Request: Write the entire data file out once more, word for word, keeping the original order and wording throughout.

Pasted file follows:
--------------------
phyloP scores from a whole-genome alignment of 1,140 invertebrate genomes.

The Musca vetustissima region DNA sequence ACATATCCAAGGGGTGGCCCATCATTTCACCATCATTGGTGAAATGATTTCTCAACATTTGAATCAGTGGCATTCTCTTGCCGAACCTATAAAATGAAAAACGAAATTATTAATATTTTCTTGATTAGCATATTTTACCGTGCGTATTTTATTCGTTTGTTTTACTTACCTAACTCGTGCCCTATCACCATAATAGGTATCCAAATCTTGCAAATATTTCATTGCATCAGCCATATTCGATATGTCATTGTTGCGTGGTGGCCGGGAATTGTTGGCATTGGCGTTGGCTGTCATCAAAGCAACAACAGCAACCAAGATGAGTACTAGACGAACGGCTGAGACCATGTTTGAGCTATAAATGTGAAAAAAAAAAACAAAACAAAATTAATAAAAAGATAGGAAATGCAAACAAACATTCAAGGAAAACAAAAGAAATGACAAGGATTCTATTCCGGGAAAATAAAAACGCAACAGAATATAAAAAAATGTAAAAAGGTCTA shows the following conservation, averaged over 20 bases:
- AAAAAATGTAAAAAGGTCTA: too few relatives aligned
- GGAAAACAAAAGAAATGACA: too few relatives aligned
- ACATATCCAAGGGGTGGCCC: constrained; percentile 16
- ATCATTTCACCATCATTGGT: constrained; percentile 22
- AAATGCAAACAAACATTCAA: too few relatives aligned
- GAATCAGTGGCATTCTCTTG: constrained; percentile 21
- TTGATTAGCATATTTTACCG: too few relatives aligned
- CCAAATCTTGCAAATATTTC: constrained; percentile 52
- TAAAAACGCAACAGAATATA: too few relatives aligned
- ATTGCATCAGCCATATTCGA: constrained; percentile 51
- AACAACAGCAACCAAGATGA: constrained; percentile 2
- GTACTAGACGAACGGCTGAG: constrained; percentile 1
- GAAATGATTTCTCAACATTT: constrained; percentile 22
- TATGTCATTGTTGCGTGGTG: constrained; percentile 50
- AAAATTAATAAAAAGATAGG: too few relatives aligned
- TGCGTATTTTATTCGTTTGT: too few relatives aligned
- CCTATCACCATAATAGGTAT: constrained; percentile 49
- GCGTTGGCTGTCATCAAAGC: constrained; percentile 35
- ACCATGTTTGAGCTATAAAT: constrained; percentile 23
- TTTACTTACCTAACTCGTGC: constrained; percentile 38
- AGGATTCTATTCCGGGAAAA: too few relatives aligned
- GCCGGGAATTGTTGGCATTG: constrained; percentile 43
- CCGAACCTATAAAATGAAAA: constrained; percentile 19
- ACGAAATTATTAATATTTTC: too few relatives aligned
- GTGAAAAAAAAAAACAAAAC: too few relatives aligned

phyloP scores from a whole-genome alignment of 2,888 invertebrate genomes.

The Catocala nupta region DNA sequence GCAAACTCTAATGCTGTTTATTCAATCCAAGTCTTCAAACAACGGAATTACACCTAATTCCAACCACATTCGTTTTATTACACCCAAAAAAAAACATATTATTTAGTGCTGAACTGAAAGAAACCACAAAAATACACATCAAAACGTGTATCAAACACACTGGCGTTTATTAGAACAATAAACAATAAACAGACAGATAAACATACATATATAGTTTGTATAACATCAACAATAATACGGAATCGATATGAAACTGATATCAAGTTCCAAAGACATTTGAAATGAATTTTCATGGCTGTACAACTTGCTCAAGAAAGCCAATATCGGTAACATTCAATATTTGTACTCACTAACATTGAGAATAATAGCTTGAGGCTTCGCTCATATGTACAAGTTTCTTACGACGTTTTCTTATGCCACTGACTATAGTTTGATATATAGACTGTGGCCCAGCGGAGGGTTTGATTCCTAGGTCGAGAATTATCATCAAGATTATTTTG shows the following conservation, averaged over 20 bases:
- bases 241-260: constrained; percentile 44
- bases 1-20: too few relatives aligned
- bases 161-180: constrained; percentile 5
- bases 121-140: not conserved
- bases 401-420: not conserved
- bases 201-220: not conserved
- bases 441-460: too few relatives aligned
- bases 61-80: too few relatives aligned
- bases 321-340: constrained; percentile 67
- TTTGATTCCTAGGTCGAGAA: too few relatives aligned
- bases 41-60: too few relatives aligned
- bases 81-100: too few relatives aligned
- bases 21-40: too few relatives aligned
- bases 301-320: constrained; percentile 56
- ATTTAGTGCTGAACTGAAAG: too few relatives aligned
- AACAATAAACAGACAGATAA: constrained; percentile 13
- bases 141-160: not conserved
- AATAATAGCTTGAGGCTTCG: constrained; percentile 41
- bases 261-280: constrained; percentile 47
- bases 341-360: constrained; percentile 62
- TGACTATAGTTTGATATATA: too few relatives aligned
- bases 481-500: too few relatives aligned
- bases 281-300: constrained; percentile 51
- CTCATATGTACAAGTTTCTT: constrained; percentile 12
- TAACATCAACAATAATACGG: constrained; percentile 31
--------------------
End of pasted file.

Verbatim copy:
phyloP scores from a whole-genome alignment of 1,140 invertebrate genomes.

The Musca vetustissima region DNA sequence ACATATCCAAGGGGTGGCCCATCATTTCACCATCATTGGTGAAATGATTTCTCAACATTTGAATCAGTGGCATTCTCTTGCCGAACCTATAAAATGAAAAACGAAATTATTAATATTTTCTTGATTAGCATATTTTACCGTGCGTATTTTATTCGTTTGTTTTACTTACCTAACTCGTGCCCTATCACCATAATAGGTATCCAAATCTTGCAAATATTTCATTGCATCAGCCATATTCGATATGTCATTGTTGCGTGGTGGCCGGGAATTGTTGGCATTGGCGTTGGCTGTCATCAAAGCAACAACAGCAACCAAGATGAGTACTAGACGAACGGCTGAGACCATGTTTGAGCTATAAATGTGAAAAAAAAAAACAAAACAAAATTAATAAAAAGATAGGAAATGCAAACAAACATTCAAGGAAAACAAAAGAAATGACAAGGATTCTATTCCGGGAAAATAAAAACGCAACAGAATATAAAAAAATGTAAAAAGGTCTA shows the following conservation, averaged over 20 bases:
- AAAAAATGTAAAAAGGTCTA: too few relatives aligned
- GGAAAACAAAAGAAATGACA: too few relatives aligned
- ACATATCCAAGGGGTGGCCC: constrained; percentile 16
- ATCATTTCACCATCATTGGT: constrained; percentile 22
- AAATGCAAACAAACATTCAA: too few relatives aligned
- GAATCAGTGGCATTCTCTTG: constrained; percentile 21
- TTGATTAGCATATTTTACCG: too few relatives aligned
- CCAAATCTTGCAAATATTTC: constrained; percentile 52
- TAAAAACGCAACAGAATATA: too few relatives aligned
- ATTGCATCAGCCATATTCGA: constrained; percentile 51
- AACAACAGCAACCAAGATGA: constrained; percentile 2
- GTACTAGACGAACGGCTGAG: constrained; percentile 1
- GAAATGATTTCTCAACATTT: constrained; percentile 22
- TATGTCATTGTTGCGTGGTG: constrained; percentile 50
- AAAATTAATAAAAAGATAGG: too few relatives aligned
- TGCGTATTTTATTCGTTTGT: too few relatives aligned
- CCTATCACCATAATAGGTAT: constrained; percentile 49
- GCGTTGGCTGTCATCAAAGC: constrained; percentile 35
- ACCATGTTTGAGCTATAAAT: constrained; percentile 23
- TTTACTTACCTAACTCGTGC: constrained; percentile 38
- AGGATTCTATTCCGGGAAAA: too few relatives aligned
- GCCGGGAATTGTTGGCATTG: constrained; percentile 43
- CCGAACCTATAAAATGAAAA: constrained; percentile 19
- ACGAAATTATTAATATTTTC: too few relatives aligned
- GTGAAAAAAAAAAACAAAAC: too few relatives aligned

phyloP scores from a whole-genome alignment of 2,888 invertebrate genomes.

The Catocala nupta region DNA sequence GCAAACTCTAATGCTGTTTATTCAATCCAAGTCTTCAAACAACGGAATTACACCTAATTCCAACCACATTCGTTTTATTACACCCAAAAAAAAACATATTATTTAGTGCTGAACTGAAAGAAACCACAAAAATACACATCAAAACGTGTATCAAACACACTGGCGTTTATTAGAACAATAAACAATAAACAGACAGATAAACATACATATATAGTTTGTATAACATCAACAATAATACGGAATCGATATGAAACTGATATCAAGTTCCAAAGACATTTGAAATGAATTTTCATGGCTGTACAACTTGCTCAAGAAAGCCAATATCGGTAACATTCAATATTTGTACTCACTAACATTGAGAATAATAGCTTGAGGCTTCGCTCATATGTACAAGTTTCTTACGACGTTTTCTTATGCCACTGACTATAGTTTGATATATAGACTGTGGCCCAGCGGAGGGTTTGATTCCTAGGTCGAGAATTATCATCAAGATTATTTTG shows the following conservation, averaged over 20 bases:
- bases 241-260: constrained; percentile 44
- bases 1-20: too few relatives aligned
- bases 161-180: constrained; percentile 5
- bases 121-140: not conserved
- bases 401-420: not conserved
- bases 201-220: not conserved
- bases 441-460: too few relatives aligned
- bases 61-80: too few relatives aligned
- bases 321-340: constrained; percentile 67
- TTTGATTCCTAGGTCGAGAA: too few relatives aligned
- bases 41-60: too few relatives aligned
- bases 81-100: too few relatives aligned
- bases 21-40: too few relatives aligned
- bases 301-320: constrained; percentile 56
- ATTTAGTGCTGAACTGAAAG: too few relatives aligned
- AACAATAAACAGACAGATAA: constrained; percentile 13
- bases 141-160: not conserved
- AATAATAGCTTGAGGCTTCG: constrained; percentile 41
- bases 261-280: constrained; percentile 47
- bases 341-360: constrained; percentile 62
- TGACTATAGTTTGATATATA: too few relatives aligned
- bases 481-500: too few relatives aligned
- bases 281-300: constrained; percentile 51
- CTCATATGTACAAGTTTCTT: constrained; percentile 12
- TAACATCAACAATAATACGG: constrained; percentile 31